Greg Dennis: Restoring Congress’ tarnished name

Can Congress be saved?
No one is talking about abolishing this once august institution. But Congress is suffering from a well-deserved reputation for partisan bickering and gridlock, which have resulted in little recent action to address the nation’s challenges.
And as for global issues such as the environment — well, let’s just say the solutions are not going to emerge anytime soon from Capitol Hill.
So bad is the institution’s reputation, in fact, that Rep. Frank Pallone recently observed its favorability rating is “in the single digits, somewhere between lawyers and used car salesmen.”
Pallone, a New Jersey Democrat and 1973 graduate of Middlebury College, was back in Addison County recently for an informal panel at the college on American government. He was joined by Rep. Barbara Comstock, a freshman member of Congress from suburban Virginia, with former Vermont Gov. Jim Douglas of Middlebury acting as moderator.
Comstock holds the distinction of being the first (and so far only) woman from the college to be elected to Congress. Despite running in one of the nation’s few swing districts, where the winner is not preordained by gerrymandering, Comstock won an impressive victory in 2014 after five years in the Virginia General Assembly.
It’s hard to know what to make of Comstock. Judging by her presentation at last week’s seminar, she’s not a polished speaker. She seems to prefer to ramble.
But she is effective enough to be the kind of Republican that drives Democrats nuts. Raised in a Democratic household in Massachusetts and campaigning for the Kennedys, she turned Republican as an adult. She’s bright, personally engaging and comes across as anything but a typical politician.
She’s the kind of new politician voters like.
But beneath the image, she has quite a conservative past — including working on the legal defense teams of Rep. Tom Delay and Cheney aide Lewis Libby when they were accused of wrongdoing. As a legislator, she even voted for a bill that would have required women to undergo an internal, transvaginal ultrasound before having an abortion.
Whatever her record on women’s issues, I was struck by one jarring fact from Comstock’s remarks: In all of American history, only 313 women have been elected to Congress.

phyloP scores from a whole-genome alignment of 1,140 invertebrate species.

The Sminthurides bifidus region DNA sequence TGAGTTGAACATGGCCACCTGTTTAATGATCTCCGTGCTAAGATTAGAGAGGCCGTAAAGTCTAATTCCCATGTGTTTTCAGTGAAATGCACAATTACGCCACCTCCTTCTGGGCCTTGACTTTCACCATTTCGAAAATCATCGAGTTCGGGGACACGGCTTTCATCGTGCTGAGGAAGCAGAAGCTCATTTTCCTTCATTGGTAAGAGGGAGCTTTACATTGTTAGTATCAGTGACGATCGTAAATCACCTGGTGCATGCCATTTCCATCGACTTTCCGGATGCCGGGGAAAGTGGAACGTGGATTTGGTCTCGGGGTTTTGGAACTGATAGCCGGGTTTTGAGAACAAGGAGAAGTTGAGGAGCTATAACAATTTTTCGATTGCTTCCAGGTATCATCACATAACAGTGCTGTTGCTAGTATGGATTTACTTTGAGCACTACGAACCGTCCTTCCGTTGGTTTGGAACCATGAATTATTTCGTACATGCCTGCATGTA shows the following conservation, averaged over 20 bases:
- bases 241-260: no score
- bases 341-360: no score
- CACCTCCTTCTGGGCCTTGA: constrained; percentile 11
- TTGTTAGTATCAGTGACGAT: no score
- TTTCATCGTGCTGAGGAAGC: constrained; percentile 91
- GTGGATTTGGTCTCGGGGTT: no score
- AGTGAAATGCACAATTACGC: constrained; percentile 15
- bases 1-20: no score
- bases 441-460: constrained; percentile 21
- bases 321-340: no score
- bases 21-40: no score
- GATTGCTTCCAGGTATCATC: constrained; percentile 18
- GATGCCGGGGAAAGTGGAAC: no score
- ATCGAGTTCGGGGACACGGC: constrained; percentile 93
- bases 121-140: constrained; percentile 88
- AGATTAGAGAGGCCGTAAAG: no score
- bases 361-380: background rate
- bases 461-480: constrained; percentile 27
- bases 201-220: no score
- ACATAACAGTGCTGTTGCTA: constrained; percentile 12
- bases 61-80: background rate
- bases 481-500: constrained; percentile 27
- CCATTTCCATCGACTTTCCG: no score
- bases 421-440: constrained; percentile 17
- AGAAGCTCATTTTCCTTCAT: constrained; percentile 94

People like Comstock are fresh faces who bring new energy to an old institution. So why, one wonders, don’t the two political parties push even harder for women candidates?
Pallone comes from the other side of the political spectrum. Having served in Congress since 1988, he has retained the commitment to environmental interests that he had as a college student.
He recalled helping to form the Environmental Quality group on campus, and even being deputized to identify local sources of pollution as part of the Earth Day movement.
Pallone is a member of the Progressive Caucus in Congress and a defender of gay rights. Though he lost a U.S. Senate primary to now-Sen. Cory Booker, he’s easily won re-election to the House for many years — a reminder that while Americans say they don’t like Congress, in most cases they keep electing the same people to fill it.
The remarks by Pallone and Comstock were notable for their fond memories of being in Prof. Murray Dry’s political sciences courses, and it was Dry who had the pleasure of introducing his two former protégés.
Comstock even brought to the panel a couple of her books from Dry’s freshman course on American government.
Comstock and Pallone went out of their way to try to reassure students that Congress can still act in a bipartisan fashion to get things done.
Presumably some of the students had done their homework, however, and recognized that in its current state, Congress is markedly partisan and historically unproductive.
Nonetheless, the local event was a vintage feel-good session. For the two members of Congress back in their old haunts for a day, it seemed to be a welcome relief from the pressure cooker in which they usually function.
Krista Conley, a Middlebury resident and also an alumna of the college, was recently part of another event aimed at restoring Congress’s reputation.
When she was fresh out of college after graduating in 1986, Conley served on the staff of the U.S. Senate Labor and Human Resources Committee, which was chaired by Sen. Ted Kennedy.
Nearly 30 years later, Conley joined hundreds of other former Kennedy staffers at the recent dedication in Boston of the Edward M. Kennedy Institute for the United States Senate.
Conley attended a reunion meal with former staffers and was on hand when President Obama and other speakers dedicated the $78.4 million museum cum civics classroom.
“Kennedy knew how to work across the aisle to get things done,” Conley told me, pointing to the liberal Democrat’s friendship with conservative colleague Sen. Orrin Hatch. Kennedy and Hatch worked closely together to pass landmark bills such as the Child Health Insurance Program and the Americans with Disabilities Act.
Conley, as an experienced business leader and mother of two teenage sons, said she wants young people and other citizens to know that politics can be an honorable profession, and that today’s partisan wrangling doesn’t represent the reality or the potential of Congress.
Speaking at the Boston event attended by Conley, Vice President Joe Biden surely overstated it when he disputed concerns about partisanship by claiming, “On every major issue, there’s a consensus in America.”
But Biden certainly spoke for many of us when he added, “It’s the political process that’s broken.”
Gregory Dennis’s column appears here every other Thursday and is archived on his blog at www.gregdennis.wordpress.com. Email: [email protected]. Twitter: @greengregdennis.

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